PHILIPPINE President Ferdinand R. Marcos, Jr. on Monday thumbed down proposals to place the country under a state of calamity for a year after Tropical Storm Nalgae, locally named Paeng, affected many areas and killed almost a hundred people, noting that damage from the storm were highly localized.
Speaking to reporters after a situation briefing, Mr. Marcos said he found that a nationwide state of calamity was unnecessary after consulting with the Department of Environment and Natural Resources (DENR) on the matter.
“I don’t think it’s necessary. I came to that conclusion in consultation with DENR,” he said. “They said it’s not extensive… the damage is highly localized.”
Mr. Marcos said “there’s no need for a national calamity” for the regions of Ilocos and Cagayan Valley in the north as well as parts of the Visayas in the central part of the archipelago.
Local governments are authorized under the law to declare a state of calamity within their jurisdictions. Such declarations serve as basis for the release of special disaster response funds.
“I don’t think it’s necessary,” the President said. “I think we will focus better if we stay with the calamity status that we have now.”
The Bangsamoro region, three provinces, and 158 cities and municipalities have declared a state of calamity, based on the National Disaster Risk Reduction and Management Council’s (NDRRMC) monitoring report as of Monday.
The Department of Trade and Industry (DTI) issued a reminder that an automatic price freeze takes effect for 60 days in areas under a state of calamity.
“For areas under a state of calamity, a price freeze on basic necessities is in effect. We will continue to monitor and provide feedback on possible concerns,” Trade Undersecretary Ana Carolina P. Sanchez said in a Viber message to reporters on Monday.
Basic necessities under the DTI’s jurisdiction include canned fish, locally made instant noodles, bottled water, bread, processed milk, coffee, candles, laundry soap, detergent, and salt.
Other government agencies such as the Agriculture department is in charge of monitoring prices on farm and marine products, while the Health department monitors the prices of drugs deemed as essential.
The death toll from the typhoon has hit 98, of which 58 have been confirmed, according to the NDRRMC report.
Of the validated deaths, 53 were from the Bangsamoro Autonomous Region in Muslim Mindanao (BARMM) and two from the Soccsksargen region in the country’s south, areas which were not directly in the typhoon’s path but had been inundated by rain in recent weeks.
Three other verified deaths were from Western Visayas in central Philippines.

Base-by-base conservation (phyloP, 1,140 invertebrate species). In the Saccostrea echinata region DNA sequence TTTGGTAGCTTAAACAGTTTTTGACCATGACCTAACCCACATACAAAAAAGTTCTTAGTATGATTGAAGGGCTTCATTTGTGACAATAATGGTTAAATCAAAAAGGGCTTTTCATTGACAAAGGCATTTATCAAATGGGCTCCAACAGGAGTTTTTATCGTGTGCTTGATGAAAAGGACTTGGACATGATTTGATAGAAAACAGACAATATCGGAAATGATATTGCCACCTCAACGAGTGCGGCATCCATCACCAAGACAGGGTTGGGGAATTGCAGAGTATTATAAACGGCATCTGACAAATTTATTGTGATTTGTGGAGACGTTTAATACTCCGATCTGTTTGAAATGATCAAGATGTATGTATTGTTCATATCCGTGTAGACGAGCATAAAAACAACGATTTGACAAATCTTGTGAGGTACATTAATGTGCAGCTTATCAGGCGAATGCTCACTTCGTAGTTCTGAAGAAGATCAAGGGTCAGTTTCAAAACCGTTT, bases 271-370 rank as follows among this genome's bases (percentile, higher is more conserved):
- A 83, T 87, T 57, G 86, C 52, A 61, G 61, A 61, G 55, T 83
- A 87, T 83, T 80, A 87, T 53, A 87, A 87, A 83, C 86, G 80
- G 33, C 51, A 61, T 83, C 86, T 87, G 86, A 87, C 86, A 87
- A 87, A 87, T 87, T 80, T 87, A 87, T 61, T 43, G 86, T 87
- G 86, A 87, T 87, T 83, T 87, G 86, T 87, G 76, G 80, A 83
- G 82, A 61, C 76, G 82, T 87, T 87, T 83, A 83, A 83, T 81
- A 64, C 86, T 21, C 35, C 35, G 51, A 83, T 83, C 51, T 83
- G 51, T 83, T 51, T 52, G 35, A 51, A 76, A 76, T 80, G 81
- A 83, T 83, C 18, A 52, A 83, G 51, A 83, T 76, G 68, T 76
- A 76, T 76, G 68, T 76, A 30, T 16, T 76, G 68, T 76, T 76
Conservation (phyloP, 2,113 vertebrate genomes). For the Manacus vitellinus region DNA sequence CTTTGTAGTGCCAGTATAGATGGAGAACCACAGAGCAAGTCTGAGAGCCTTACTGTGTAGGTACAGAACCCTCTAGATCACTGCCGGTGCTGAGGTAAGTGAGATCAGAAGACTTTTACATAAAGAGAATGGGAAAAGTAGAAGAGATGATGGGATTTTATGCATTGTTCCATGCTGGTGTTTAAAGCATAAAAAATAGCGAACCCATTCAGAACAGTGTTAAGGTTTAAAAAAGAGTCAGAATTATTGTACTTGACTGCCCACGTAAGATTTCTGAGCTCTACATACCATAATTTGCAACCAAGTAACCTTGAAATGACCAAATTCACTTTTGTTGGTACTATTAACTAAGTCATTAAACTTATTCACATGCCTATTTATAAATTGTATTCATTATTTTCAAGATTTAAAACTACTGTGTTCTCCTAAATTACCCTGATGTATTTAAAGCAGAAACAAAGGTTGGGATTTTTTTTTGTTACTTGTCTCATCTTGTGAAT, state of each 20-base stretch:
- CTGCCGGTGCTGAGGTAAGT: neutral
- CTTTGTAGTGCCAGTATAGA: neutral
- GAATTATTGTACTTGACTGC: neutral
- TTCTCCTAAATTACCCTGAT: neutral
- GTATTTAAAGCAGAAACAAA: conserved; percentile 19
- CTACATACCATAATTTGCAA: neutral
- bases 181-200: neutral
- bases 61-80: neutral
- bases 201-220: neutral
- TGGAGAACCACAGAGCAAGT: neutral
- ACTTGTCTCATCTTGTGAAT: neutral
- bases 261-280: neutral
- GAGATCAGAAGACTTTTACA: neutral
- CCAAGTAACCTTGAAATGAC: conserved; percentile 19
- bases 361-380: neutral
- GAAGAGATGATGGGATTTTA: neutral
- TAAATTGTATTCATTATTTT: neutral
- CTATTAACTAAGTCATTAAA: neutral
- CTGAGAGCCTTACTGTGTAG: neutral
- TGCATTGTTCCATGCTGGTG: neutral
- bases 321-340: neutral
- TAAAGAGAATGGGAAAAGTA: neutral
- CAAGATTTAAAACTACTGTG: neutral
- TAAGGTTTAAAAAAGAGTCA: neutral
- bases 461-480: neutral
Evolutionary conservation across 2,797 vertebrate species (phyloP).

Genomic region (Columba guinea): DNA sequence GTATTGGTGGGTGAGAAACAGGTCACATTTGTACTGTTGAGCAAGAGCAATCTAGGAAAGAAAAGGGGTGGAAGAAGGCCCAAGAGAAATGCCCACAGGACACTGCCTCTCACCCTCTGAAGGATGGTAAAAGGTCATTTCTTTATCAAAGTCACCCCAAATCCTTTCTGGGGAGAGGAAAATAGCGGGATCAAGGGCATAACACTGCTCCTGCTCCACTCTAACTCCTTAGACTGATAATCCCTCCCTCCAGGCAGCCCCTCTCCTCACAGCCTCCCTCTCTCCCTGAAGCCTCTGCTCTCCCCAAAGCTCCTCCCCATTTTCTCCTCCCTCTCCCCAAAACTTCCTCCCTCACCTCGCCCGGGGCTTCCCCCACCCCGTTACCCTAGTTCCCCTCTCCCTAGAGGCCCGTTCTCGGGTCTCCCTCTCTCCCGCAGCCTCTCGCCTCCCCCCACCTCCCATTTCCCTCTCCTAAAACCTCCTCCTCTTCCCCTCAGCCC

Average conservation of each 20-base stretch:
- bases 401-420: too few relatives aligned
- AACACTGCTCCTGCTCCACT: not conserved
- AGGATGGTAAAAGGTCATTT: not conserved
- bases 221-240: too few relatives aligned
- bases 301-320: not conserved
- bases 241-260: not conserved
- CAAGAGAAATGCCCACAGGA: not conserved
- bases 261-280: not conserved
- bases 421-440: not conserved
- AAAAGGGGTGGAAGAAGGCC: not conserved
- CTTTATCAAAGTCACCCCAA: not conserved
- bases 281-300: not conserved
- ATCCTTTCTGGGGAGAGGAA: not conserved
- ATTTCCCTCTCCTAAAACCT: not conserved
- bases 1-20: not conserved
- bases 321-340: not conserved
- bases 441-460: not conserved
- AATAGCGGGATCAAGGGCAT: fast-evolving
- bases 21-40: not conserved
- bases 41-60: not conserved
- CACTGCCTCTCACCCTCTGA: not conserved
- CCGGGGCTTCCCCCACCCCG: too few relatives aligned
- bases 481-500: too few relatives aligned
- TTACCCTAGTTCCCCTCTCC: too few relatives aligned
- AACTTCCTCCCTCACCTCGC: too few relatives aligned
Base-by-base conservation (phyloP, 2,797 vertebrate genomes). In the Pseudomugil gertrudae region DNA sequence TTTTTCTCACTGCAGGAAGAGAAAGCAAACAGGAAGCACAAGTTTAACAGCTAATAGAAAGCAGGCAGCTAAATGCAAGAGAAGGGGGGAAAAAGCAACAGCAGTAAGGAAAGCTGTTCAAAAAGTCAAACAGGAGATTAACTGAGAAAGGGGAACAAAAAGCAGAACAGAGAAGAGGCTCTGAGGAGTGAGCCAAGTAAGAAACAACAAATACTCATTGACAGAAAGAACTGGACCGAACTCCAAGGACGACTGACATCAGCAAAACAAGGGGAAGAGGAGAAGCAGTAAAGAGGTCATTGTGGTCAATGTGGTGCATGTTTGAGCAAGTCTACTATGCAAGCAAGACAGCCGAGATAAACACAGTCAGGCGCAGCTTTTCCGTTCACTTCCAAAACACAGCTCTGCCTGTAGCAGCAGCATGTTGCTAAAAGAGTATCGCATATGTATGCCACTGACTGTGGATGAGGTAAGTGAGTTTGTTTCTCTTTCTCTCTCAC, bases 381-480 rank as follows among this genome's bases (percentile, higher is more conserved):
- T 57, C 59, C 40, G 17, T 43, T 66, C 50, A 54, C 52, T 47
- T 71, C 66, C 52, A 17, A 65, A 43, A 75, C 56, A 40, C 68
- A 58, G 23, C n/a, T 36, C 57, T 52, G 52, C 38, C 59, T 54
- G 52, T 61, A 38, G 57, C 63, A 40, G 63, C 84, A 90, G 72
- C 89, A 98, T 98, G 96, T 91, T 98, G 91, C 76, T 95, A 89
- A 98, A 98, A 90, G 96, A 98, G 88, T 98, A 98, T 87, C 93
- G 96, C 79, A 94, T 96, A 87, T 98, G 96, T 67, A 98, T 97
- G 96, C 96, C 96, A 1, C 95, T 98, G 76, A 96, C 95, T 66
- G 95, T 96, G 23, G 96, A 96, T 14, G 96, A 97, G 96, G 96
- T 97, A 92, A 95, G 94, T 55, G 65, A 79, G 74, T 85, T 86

The NDRRMC said 69 people were reported to have been injured, while 63 were missing.
The typhoon, which was set to leave the Philippine area on Monday afternoon or evening, affected 590,990 families or 1.95 million people in 17 regions, the disaster council said.
Western Visayas topped the list with 217,000 affected families, followed by BARMM with more than 177,000, and Soccsksargen with over 42,000.
More than 105,000 people had been evacuated, it added.
The storm has affected 4,188 houses, 3,499 of which were partially damaged while 689 were totally destroyed.
Many businesses incurred additional losses after the typhoon led to power disruptions, which forced some establishments to use fossil fuel generators to continue their operations amid the storm.
NDRRMC said brownouts had been experienced in 263 cities and municipalities, while water supply was disrupted in eight areas.
Damage in the agriculture sector increased to P1.33 billion from an initial report of P49.54 million, according to the Department of Agriculture (DA).
A total of 53,849 farmers and fishers, and 64,607 hectares of agricultural areas were affected, based on the DA’s report as of Monday afternoon.
Agricultural losses and damage have been reported in the regions of Mimaropa, Bicol, Western Visayas, Zamboanga Peninsula, and Soccsksargen.
“Affected commodities include rice, corn, high value crops and fisheries. Damage has also been incurred in agricultural facilities. These values are subject to validation,” the bulletin said.
The DA said affected farmers can avail of assistance such as rice, corn, and assorted vegetable seeds, and drugs and biologics for livestock and poultry. The Bureau of Fisheries and Aquatic Resources is also extending aid to fisherfolk.
Meanwhile, a new tropical storm named Queenie was spotted 815 kilometers east of northeastern Mindanao, packing maximum winds of 65 kilometers per hour (kph) and gustiness of up to 80 kph, PAGASA said in an 11:00 a.m. bulletin on Monday.
“Queenie is unlikely to directly affect the country until Tuesday,” PAGASA said. “However, light to moderate with at times heavy rains [are] possible over Caraga, Eastern Visayas, and Bicol Region beginning Wednesday.”
Wind signals might be raised over the eastern portion of Caraga region in the country’s south and in some areas in Eastern Visayas on Tuesday evening.
Queenie was expected to further intensify. It could weaken by Tuesday evening or Wednesday.
It might lose the characteristics of a tropical cyclone by Friday while approaching Caraga or Eastern Visayas, PAGASA said. — Kyle Aristophere T. Atienza and Revin Mikhael D. Ochave